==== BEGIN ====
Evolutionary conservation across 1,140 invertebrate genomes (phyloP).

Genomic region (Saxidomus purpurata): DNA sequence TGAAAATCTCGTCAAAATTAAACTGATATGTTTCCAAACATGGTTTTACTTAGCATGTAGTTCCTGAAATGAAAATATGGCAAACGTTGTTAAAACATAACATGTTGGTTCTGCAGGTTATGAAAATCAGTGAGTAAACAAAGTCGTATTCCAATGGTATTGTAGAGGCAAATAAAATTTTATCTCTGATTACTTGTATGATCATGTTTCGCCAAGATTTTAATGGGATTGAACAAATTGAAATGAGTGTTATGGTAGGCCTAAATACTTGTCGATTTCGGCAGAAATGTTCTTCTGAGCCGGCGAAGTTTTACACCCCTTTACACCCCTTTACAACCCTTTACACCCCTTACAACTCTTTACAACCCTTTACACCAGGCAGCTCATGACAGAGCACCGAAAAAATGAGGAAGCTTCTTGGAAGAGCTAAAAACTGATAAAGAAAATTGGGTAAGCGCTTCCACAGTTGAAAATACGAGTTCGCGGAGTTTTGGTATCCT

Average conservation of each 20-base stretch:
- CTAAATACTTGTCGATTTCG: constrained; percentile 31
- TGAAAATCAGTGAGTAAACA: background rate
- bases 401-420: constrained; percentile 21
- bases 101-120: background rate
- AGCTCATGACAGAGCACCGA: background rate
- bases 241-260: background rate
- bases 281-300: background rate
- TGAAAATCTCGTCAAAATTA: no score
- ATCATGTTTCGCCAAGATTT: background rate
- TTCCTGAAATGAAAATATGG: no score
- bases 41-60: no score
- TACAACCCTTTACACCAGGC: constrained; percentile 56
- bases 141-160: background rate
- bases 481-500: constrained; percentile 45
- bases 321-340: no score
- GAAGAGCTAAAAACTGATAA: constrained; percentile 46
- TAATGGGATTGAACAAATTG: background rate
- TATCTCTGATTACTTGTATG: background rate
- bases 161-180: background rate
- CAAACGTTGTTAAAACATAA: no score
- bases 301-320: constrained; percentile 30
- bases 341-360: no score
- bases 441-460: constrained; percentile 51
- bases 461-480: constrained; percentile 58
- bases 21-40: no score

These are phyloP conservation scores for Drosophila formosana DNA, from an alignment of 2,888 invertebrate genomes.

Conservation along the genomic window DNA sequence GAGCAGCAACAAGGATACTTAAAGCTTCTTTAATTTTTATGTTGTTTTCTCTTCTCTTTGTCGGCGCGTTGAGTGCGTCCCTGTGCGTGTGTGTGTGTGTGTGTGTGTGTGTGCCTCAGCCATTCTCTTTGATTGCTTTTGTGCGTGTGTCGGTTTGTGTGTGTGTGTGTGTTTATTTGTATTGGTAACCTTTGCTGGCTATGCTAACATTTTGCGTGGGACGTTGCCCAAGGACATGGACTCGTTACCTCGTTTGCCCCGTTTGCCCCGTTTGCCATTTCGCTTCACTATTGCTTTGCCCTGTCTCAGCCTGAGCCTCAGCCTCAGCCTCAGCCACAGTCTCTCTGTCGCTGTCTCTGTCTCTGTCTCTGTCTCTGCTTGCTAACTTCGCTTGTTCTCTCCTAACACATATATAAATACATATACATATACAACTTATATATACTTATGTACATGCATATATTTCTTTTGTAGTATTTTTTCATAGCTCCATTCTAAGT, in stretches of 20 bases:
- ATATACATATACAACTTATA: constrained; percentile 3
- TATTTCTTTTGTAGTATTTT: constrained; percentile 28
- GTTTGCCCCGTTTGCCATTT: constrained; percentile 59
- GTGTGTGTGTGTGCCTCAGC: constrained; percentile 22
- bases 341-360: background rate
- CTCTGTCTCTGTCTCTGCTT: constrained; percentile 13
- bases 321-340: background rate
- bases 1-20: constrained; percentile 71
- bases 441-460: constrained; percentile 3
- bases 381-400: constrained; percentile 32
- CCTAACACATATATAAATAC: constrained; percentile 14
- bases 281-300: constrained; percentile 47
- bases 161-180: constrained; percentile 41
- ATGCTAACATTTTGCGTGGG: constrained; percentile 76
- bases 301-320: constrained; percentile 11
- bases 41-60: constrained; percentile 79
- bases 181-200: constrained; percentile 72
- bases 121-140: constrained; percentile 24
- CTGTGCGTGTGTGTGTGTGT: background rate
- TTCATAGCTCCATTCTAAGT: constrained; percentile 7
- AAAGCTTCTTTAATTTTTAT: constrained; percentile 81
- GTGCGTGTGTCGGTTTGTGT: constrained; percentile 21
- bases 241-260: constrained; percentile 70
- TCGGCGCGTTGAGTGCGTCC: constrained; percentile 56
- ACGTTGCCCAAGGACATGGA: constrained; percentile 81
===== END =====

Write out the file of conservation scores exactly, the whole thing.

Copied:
Evolutionary conservation across 1,140 invertebrate genomes (phyloP).

Genomic region (Saxidomus purpurata): DNA sequence TGAAAATCTCGTCAAAATTAAACTGATATGTTTCCAAACATGGTTTTACTTAGCATGTAGTTCCTGAAATGAAAATATGGCAAACGTTGTTAAAACATAACATGTTGGTTCTGCAGGTTATGAAAATCAGTGAGTAAACAAAGTCGTATTCCAATGGTATTGTAGAGGCAAATAAAATTTTATCTCTGATTACTTGTATGATCATGTTTCGCCAAGATTTTAATGGGATTGAACAAATTGAAATGAGTGTTATGGTAGGCCTAAATACTTGTCGATTTCGGCAGAAATGTTCTTCTGAGCCGGCGAAGTTTTACACCCCTTTACACCCCTTTACAACCCTTTACACCCCTTACAACTCTTTACAACCCTTTACACCAGGCAGCTCATGACAGAGCACCGAAAAAATGAGGAAGCTTCTTGGAAGAGCTAAAAACTGATAAAGAAAATTGGGTAAGCGCTTCCACAGTTGAAAATACGAGTTCGCGGAGTTTTGGTATCCT

Average conservation of each 20-base stretch:
- CTAAATACTTGTCGATTTCG: constrained; percentile 31
- TGAAAATCAGTGAGTAAACA: background rate
- bases 401-420: constrained; percentile 21
- bases 101-120: background rate
- AGCTCATGACAGAGCACCGA: background rate
- bases 241-260: background rate
- bases 281-300: background rate
- TGAAAATCTCGTCAAAATTA: no score
- ATCATGTTTCGCCAAGATTT: background rate
- TTCCTGAAATGAAAATATGG: no score
- bases 41-60: no score
- TACAACCCTTTACACCAGGC: constrained; percentile 56
- bases 141-160: background rate
- bases 481-500: constrained; percentile 45
- bases 321-340: no score
- GAAGAGCTAAAAACTGATAA: constrained; percentile 46
- TAATGGGATTGAACAAATTG: background rate
- TATCTCTGATTACTTGTATG: background rate
- bases 161-180: background rate
- CAAACGTTGTTAAAACATAA: no score
- bases 301-320: constrained; percentile 30
- bases 341-360: no score
- bases 441-460: constrained; percentile 51
- bases 461-480: constrained; percentile 58
- bases 21-40: no score

These are phyloP conservation scores for Drosophila formosana DNA, from an alignment of 2,888 invertebrate genomes.

Conservation along the genomic window DNA sequence GAGCAGCAACAAGGATACTTAAAGCTTCTTTAATTTTTATGTTGTTTTCTCTTCTCTTTGTCGGCGCGTTGAGTGCGTCCCTGTGCGTGTGTGTGTGTGTGTGTGTGTGTGTGCCTCAGCCATTCTCTTTGATTGCTTTTGTGCGTGTGTCGGTTTGTGTGTGTGTGTGTGTTTATTTGTATTGGTAACCTTTGCTGGCTATGCTAACATTTTGCGTGGGACGTTGCCCAAGGACATGGACTCGTTACCTCGTTTGCCCCGTTTGCCCCGTTTGCCATTTCGCTTCACTATTGCTTTGCCCTGTCTCAGCCTGAGCCTCAGCCTCAGCCTCAGCCACAGTCTCTCTGTCGCTGTCTCTGTCTCTGTCTCTGTCTCTGCTTGCTAACTTCGCTTGTTCTCTCCTAACACATATATAAATACATATACATATACAACTTATATATACTTATGTACATGCATATATTTCTTTTGTAGTATTTTTTCATAGCTCCATTCTAAGT, in stretches of 20 bases:
- ATATACATATACAACTTATA: constrained; percentile 3
- TATTTCTTTTGTAGTATTTT: constrained; percentile 28
- GTTTGCCCCGTTTGCCATTT: constrained; percentile 59
- GTGTGTGTGTGTGCCTCAGC: constrained; percentile 22
- bases 341-360: background rate
- CTCTGTCTCTGTCTCTGCTT: constrained; percentile 13
- bases 321-340: background rate
- bases 1-20: constrained; percentile 71
- bases 441-460: constrained; percentile 3
- bases 381-400: constrained; percentile 32
- CCTAACACATATATAAATAC: constrained; percentile 14
- bases 281-300: constrained; percentile 47
- bases 161-180: constrained; percentile 41
- ATGCTAACATTTTGCGTGGG: constrained; percentile 76
- bases 301-320: constrained; percentile 11
- bases 41-60: constrained; percentile 79
- bases 181-200: constrained; percentile 72
- bases 121-140: constrained; percentile 24
- CTGTGCGTGTGTGTGTGTGT: background rate
- TTCATAGCTCCATTCTAAGT: constrained; percentile 7
- AAAGCTTCTTTAATTTTTAT: constrained; percentile 81
- GTGCGTGTGTCGGTTTGTGT: constrained; percentile 21
- bases 241-260: constrained; percentile 70
- TCGGCGCGTTGAGTGCGTCC: constrained; percentile 56
- ACGTTGCCCAAGGACATGGA: constrained; percentile 81